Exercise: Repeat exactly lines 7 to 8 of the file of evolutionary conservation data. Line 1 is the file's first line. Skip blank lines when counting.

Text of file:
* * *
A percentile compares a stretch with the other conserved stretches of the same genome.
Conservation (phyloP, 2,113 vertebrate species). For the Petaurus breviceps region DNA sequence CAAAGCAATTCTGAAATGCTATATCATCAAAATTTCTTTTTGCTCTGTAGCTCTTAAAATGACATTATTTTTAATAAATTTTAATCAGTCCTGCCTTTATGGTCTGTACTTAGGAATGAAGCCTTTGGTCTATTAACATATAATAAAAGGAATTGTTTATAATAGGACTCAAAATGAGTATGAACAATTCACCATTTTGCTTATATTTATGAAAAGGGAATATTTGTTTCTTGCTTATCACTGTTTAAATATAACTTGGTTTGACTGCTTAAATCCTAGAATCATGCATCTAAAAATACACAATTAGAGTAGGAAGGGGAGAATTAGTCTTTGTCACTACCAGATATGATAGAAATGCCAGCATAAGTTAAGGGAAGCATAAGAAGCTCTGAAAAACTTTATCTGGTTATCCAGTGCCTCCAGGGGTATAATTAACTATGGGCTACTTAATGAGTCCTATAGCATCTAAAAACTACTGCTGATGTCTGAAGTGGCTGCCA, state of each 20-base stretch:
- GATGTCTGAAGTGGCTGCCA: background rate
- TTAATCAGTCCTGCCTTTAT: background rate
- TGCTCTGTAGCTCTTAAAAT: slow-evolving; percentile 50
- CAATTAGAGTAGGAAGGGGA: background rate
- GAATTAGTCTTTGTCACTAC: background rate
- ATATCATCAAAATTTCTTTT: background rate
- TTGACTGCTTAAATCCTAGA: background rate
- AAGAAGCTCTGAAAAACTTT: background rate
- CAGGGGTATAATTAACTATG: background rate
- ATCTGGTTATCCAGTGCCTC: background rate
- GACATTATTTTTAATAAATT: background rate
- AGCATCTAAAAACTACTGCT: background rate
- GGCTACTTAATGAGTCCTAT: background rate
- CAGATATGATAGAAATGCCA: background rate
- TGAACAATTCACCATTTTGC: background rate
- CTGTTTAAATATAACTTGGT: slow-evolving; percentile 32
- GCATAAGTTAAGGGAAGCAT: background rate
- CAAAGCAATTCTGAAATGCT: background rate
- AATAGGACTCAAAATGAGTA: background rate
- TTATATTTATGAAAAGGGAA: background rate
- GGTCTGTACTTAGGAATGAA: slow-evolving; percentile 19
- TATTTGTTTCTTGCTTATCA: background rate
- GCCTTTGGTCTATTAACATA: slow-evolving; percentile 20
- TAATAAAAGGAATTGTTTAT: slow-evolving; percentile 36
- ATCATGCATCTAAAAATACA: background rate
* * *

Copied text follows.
- GAATTAGTCTTTGTCACTAC: background rate
- ATATCATCAAAATTTCTTTT: background rate